The Autumnal Equinox will be here Monday morning at 3:50 AM (US Eastern Time); the sun will be directly over the equator.
Equinoxes and solstices have inspired people's curiosity and helped them organize their lives since before history was recorded. Your students are likely no exception.
Here are some basic facts to share:
• Equinoxes occur twice each year - September and March
• On only those two days each year, all people on Earth experience an *almost* equal duration of daylight and nighttime. (Due to the size of the sun and refraction of light, day is actually eight minutes longer than night on the equinoxes.)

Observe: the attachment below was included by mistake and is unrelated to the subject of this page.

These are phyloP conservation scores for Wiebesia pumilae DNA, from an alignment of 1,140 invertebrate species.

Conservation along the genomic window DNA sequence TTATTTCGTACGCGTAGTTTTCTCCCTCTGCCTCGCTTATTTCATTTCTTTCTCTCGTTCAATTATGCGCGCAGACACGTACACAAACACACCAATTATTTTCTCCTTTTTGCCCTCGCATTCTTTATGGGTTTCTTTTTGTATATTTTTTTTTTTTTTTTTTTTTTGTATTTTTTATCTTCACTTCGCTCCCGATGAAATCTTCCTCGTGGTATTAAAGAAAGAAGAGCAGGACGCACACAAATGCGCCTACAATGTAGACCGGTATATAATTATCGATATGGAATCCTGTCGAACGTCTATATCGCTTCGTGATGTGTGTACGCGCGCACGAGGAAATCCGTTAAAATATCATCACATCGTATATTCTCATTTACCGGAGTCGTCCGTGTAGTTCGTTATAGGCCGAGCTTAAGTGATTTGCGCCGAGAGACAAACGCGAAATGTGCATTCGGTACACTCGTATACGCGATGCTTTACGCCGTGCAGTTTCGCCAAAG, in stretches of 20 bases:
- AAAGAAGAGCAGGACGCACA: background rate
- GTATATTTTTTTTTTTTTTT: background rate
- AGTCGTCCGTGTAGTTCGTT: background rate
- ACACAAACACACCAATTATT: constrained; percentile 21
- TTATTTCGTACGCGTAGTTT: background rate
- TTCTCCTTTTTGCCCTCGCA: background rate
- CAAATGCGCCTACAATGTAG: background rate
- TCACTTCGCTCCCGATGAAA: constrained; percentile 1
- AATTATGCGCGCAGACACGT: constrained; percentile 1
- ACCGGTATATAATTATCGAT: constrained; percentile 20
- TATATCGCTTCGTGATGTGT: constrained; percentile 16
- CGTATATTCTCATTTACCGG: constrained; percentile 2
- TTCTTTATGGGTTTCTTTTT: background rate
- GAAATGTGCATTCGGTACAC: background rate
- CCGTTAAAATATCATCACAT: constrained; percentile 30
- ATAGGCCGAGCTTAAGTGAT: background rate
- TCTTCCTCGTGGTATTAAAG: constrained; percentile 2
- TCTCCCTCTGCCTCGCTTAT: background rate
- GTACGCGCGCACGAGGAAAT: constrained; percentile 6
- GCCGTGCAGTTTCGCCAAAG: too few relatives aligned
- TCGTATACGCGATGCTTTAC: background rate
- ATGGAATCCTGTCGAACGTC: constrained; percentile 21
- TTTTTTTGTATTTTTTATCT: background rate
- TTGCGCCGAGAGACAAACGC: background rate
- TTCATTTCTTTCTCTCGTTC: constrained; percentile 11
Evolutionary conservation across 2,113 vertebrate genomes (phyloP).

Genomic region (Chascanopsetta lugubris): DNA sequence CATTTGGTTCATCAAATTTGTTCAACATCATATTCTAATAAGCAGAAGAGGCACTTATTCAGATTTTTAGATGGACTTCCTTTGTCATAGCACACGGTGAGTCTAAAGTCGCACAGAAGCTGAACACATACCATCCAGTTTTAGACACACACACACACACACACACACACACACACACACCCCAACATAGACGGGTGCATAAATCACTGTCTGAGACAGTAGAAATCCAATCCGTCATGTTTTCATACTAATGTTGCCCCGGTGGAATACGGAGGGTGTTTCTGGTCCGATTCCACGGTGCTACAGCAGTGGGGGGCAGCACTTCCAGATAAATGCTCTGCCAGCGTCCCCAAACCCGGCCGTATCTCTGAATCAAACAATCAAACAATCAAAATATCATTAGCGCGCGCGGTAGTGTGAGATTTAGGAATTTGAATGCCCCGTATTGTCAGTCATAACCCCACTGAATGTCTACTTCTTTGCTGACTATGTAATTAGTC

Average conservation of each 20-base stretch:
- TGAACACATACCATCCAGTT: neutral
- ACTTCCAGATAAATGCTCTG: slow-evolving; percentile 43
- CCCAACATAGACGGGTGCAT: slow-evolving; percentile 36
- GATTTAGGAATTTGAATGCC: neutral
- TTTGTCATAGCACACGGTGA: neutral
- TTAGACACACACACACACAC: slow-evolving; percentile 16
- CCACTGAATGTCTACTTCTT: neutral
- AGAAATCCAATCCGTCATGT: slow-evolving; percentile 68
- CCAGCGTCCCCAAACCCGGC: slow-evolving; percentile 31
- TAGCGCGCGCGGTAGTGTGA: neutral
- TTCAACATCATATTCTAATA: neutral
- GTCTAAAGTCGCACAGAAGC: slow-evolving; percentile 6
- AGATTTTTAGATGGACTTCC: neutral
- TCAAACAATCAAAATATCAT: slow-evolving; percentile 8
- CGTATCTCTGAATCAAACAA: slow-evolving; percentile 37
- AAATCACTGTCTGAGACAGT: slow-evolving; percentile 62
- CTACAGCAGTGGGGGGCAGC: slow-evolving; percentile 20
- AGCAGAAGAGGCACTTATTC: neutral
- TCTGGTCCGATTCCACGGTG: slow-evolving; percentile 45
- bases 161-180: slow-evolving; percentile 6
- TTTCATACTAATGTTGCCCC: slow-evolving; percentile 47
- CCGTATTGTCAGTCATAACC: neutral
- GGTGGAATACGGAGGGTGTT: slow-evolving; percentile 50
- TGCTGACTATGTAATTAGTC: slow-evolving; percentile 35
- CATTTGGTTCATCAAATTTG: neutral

• Equinox is Latin for equal night.
• Equinoxes also mark the midpoint in the year between the Summer Solstice and Winter Solstice; the longest and shortest periods of daylight in a day.
Want to dive a little deeper? NJCTL invites you to use our free, editable course materials to help your students understand the big picture. The Earth-Moon-Sun System chapter in our Physical Environment course is a great place to start. We’ve created a shortened version of this presentation. You can click here to download it as a PDF and use it as a conversation-starter for your classroom on Monday!
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